The opinion of the court was delivered by: BARD
Defendants have filed motions to dismiss the complaint and motions for a more definite statement or for bill of particulars.
The plaintiff in this action is engaged in the business of brick masonry construction work, and owns a property having a frontage on the Schuylkill River, in Philadelphia, on which there are located its piers and docks. The complaint alleges that the sixteen companies named as defendants are engaged in the operation of mines and collieries located on land adjacent to the Schuylkill River or its tributary streams, upstream of plaintiff's property. It is further alleged that defendants are discharging, and for a long time have discharged, coal dust, culm and various other refuse materials into these waters in a negligent, reckless, wilful and wanton manner, the result of which has been to impair the navigability of the river, to raise its bed and to narrow its channel. As a further result, it is alleged that any abnormal increase in the level of its waters causes it to overflow its banks and to do great damage to plaintiff's property and business. The complaint sets forth that such damage is brought about by the "united and combined acts" of the defendants in thus discharging waste materials, and that such materials and deposits are so "united, combined and intermingled within the waters of said Schuylkill River and its tributary streams as to be impossible of tracing to any individual defendant." Injunctive and other relief is sought in the complaint.
The motion to dismiss challenges the jurisdiction of this court to hear and determine this action. The allegation of the complaint with respect to the jurisdiction of the federal court reads: "Plaintiff is a corporation organized and existing under the laws of the State of Delaware and the defendants are corporations organized and existing under the laws of the Commonwealth of Pennsylvania. The amount in controversy exceeds, exclusive of interest and costs, the sum of Three Thousand Dollars ($3,000.)."
Defendants' contention is that any liability resulting from the acts set forth in the complaint is, under the law of Pennsylvania, several and not joint, and that claims against several tort-feasors may not be aggregated to establish the requisite amount in controversy for federal jurisdictional purposes.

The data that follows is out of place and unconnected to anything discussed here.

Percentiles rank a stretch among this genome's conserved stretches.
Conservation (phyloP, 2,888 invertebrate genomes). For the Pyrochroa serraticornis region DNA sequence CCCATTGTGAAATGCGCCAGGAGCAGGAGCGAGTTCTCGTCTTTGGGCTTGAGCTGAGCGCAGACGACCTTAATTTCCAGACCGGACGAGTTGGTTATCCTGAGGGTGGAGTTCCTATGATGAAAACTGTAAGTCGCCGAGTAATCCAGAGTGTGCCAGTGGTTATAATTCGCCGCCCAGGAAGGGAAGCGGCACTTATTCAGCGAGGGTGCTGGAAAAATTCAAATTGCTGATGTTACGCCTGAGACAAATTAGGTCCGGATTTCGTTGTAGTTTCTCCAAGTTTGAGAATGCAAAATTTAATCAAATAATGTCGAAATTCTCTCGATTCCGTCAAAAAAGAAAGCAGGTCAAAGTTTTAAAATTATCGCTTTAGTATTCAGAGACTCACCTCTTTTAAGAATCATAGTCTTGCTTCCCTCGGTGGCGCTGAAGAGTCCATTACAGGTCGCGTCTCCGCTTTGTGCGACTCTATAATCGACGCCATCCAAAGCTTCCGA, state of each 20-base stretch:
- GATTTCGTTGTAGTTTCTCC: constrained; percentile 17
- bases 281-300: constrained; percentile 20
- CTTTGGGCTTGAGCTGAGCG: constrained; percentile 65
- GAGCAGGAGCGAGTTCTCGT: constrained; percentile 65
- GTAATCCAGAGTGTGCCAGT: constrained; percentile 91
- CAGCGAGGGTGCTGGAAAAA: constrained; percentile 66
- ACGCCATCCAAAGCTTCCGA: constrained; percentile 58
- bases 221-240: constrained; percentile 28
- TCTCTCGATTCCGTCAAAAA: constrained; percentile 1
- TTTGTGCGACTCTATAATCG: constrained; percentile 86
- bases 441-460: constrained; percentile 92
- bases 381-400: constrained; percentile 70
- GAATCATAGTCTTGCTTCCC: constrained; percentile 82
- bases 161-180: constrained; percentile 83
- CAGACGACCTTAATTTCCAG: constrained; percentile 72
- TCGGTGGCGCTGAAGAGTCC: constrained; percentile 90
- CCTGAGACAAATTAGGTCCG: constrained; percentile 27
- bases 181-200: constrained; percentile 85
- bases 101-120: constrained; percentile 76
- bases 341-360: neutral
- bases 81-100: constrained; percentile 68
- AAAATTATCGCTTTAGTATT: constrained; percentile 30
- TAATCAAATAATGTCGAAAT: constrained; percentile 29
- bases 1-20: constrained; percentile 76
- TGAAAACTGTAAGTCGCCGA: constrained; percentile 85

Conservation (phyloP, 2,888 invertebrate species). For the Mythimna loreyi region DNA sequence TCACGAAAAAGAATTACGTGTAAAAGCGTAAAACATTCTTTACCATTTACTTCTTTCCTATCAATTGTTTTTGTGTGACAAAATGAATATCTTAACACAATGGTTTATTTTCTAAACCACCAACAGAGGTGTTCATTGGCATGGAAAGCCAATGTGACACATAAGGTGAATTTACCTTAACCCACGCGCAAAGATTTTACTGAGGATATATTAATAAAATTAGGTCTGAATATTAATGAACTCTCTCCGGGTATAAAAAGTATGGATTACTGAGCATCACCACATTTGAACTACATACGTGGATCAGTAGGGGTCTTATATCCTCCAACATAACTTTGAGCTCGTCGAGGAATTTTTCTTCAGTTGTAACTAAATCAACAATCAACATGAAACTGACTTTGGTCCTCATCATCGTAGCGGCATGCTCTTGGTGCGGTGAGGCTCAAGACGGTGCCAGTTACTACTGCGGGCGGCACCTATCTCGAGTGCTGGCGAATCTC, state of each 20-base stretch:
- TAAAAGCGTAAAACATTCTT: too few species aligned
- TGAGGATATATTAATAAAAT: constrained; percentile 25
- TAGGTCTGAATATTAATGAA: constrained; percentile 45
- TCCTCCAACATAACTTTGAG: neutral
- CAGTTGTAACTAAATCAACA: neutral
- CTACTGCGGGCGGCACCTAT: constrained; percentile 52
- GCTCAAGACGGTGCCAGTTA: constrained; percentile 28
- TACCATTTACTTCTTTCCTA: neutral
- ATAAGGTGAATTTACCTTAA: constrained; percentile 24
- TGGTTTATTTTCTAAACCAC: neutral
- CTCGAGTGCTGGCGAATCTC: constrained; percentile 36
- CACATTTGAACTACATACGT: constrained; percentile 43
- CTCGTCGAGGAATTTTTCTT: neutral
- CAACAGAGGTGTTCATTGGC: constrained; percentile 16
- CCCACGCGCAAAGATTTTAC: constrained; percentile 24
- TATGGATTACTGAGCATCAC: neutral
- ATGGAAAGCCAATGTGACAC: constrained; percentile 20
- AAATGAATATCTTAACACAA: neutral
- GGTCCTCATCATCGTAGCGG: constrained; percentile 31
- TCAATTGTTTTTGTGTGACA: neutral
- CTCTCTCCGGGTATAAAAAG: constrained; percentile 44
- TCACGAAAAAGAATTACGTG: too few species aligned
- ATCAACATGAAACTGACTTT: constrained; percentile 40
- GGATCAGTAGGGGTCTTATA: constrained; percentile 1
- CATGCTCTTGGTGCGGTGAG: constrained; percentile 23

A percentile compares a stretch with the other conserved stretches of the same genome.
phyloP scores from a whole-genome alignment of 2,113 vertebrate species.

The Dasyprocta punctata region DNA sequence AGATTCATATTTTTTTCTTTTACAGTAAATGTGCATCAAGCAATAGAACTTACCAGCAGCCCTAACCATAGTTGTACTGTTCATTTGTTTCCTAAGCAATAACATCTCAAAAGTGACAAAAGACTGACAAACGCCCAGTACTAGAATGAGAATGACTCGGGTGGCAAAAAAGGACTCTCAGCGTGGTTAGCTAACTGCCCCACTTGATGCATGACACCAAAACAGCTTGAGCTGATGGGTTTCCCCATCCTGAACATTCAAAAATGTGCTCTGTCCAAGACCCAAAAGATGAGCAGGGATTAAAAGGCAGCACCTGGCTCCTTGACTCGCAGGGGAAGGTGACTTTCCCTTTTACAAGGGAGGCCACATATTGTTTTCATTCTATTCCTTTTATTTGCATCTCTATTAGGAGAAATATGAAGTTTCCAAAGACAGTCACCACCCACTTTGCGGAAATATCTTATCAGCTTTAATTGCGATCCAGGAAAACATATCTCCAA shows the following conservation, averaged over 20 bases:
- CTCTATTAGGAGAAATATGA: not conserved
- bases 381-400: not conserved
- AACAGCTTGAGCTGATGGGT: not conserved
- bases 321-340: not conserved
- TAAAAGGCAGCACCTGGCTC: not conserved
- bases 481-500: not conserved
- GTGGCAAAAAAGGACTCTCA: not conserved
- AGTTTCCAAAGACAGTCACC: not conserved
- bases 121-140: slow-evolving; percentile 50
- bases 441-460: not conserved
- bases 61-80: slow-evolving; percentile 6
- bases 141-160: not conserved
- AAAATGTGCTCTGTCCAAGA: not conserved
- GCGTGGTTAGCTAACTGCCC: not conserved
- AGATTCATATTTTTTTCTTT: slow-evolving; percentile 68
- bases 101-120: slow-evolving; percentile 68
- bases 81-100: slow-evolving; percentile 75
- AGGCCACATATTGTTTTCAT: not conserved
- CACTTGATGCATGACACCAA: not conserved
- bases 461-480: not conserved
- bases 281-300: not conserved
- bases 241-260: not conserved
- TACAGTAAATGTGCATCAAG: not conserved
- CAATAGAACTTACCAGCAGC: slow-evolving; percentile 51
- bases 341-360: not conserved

I am of the opinion that this contention is valid under the authorities. The Pennsylvania cases have uniformly held that the liability of two or more independent mining companies to persons injured by erosion of culm deposits and discharge of waste into streams is not joint, and that each company is responsible for only the injury caused by its own acts, no matter how difficult it may be to separate this injury from that caused by the acts of other companies. Little Schuylkill Navigation Railroad & Coal Co. v. Richards' Adm'r, 57 Pa. 142, 98 Am.Dec. 209; Gallagher v. Kemmerer, 144 Pa. 509, 22 A. 970, 27 Am. St.Rep. 673; Eckman v. Lehigh and Wilker-Barre Coal Co., 50 Pa.Super. 427.
In the Little Schuylkill Navigation case, supra, the Supreme Court of Pennsylvania, in reversing a judgment holding one mine owner responsible for damages resulting from silt discharge on the theory that he knew that other mine owners were also discharging silt and that his acts were combined with theirs to cause a single injury to the plaintiff, said at page 146 of 57 Pa., 98 Am.Dec. 209:
"It is immaterial what may be the nature of their several acts, or how small their share in the ultimate injury. If, instead of coal-dirt, others were felling trees and suffering their tops and branches to float down the stream, finally finding a lodgment in the dam with the coal-dirt, he who threw in the coal-dirt, and he who felled the trees would each be responsible for the acts of the other. In the same manner separate trespassers who should haul their rubbish upon a city lot, nd throw it upon the same pile, would each be liable for the whole, if the final result be the only criterion of liability. But the fallacy lies in the assumption that the deposit of the dirt by the stream in the basin is the foundation of liability. It is the immediate cause of the injury, but the ground of action is the negligent act above. The right of action arises upon the act of throwing the dirt into the stream -- this is the tort, while the deposit below is only a consequence. The liability, therefore, began above with the defendant's act upon his own land, and this act was wholly separate, and independent of all concert with others. His tort was several when it was committed, and it is difficult to see how it afterwards became joint, because its consequences united with other consequences. The union of consequences did not increase his injury. If the dirt were deposited mountain high by the stream his dirt filled only its own space, and it was made neither more nor less by the accretions. True, it may be difficult to determine how much dirt came from each colliery, but the relative proportion thrown in by each may form some guide, and a jury in a case of such difficulty, caused by the party himself, would measure the injury of each with a liberal hand. But the difficulty of separating the injury of each from the others would be no reason that one man should be held to be liable for the torts of others without concert. It would be simply to say, because the plaintiff fails to prove the injury one man does him, he may therefore recover from that one all the injury that others do.